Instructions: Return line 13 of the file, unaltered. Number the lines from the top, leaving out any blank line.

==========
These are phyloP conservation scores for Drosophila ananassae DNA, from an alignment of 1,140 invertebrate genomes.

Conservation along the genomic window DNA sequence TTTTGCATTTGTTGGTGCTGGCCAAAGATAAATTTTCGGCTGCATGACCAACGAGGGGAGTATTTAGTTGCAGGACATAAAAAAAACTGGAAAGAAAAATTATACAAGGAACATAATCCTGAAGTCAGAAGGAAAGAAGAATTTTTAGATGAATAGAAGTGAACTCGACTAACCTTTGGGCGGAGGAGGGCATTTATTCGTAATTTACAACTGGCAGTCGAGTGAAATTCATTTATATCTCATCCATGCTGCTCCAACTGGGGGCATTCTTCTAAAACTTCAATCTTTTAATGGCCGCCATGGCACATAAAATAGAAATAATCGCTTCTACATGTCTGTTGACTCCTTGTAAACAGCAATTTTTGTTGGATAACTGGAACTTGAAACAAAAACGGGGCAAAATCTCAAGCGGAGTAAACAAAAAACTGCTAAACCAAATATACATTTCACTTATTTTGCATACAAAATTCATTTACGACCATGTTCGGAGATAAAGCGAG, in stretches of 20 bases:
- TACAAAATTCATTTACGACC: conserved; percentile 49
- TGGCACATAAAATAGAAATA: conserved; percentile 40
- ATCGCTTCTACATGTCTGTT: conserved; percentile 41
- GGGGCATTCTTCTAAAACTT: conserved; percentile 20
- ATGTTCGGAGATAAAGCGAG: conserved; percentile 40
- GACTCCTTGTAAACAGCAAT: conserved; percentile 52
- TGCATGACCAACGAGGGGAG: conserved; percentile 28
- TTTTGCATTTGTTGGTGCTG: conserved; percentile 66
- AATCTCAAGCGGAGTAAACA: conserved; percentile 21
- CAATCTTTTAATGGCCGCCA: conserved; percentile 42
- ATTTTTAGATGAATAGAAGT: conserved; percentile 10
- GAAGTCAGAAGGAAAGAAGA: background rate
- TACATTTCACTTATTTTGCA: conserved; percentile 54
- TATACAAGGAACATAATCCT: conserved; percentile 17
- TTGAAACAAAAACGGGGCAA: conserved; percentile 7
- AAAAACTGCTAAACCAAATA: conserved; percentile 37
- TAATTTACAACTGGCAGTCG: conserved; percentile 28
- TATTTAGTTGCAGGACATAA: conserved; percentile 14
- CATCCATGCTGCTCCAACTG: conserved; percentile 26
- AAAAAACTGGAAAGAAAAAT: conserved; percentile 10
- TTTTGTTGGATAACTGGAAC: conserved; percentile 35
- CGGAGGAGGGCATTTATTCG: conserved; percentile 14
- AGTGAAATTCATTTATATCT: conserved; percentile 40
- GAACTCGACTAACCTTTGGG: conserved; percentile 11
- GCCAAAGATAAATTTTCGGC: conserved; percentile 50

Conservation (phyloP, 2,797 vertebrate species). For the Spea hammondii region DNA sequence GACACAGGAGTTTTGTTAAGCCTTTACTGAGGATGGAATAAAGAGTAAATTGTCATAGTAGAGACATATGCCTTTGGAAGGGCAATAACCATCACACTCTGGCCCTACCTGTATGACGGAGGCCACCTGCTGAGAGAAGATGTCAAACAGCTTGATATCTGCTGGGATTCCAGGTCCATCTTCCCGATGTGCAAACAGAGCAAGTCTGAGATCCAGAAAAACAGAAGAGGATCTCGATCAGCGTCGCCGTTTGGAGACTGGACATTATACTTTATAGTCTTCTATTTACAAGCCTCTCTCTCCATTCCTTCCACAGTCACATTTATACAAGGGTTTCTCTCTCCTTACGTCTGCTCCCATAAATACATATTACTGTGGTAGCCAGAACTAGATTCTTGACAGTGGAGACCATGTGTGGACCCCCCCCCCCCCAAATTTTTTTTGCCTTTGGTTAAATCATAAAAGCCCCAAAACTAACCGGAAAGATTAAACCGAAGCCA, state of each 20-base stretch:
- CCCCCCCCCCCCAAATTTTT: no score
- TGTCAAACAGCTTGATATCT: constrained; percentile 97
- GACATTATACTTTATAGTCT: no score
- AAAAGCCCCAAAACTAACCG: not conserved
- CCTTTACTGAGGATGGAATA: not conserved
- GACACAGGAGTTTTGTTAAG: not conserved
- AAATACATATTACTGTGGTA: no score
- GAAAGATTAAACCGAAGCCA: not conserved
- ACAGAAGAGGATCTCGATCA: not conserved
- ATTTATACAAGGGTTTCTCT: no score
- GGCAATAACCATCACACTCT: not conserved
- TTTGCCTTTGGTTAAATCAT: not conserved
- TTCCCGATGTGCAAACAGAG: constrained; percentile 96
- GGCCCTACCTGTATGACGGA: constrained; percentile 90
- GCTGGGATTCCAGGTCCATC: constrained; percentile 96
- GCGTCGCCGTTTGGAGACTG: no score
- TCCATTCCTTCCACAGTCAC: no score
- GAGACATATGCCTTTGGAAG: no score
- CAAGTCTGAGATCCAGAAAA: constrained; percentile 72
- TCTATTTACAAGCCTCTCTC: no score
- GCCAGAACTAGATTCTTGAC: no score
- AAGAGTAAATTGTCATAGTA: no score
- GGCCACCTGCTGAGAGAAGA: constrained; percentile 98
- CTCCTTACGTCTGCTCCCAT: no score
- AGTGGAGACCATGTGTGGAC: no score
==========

- ATTTTTAGATGAATAGAAGT: conserved; percentile 10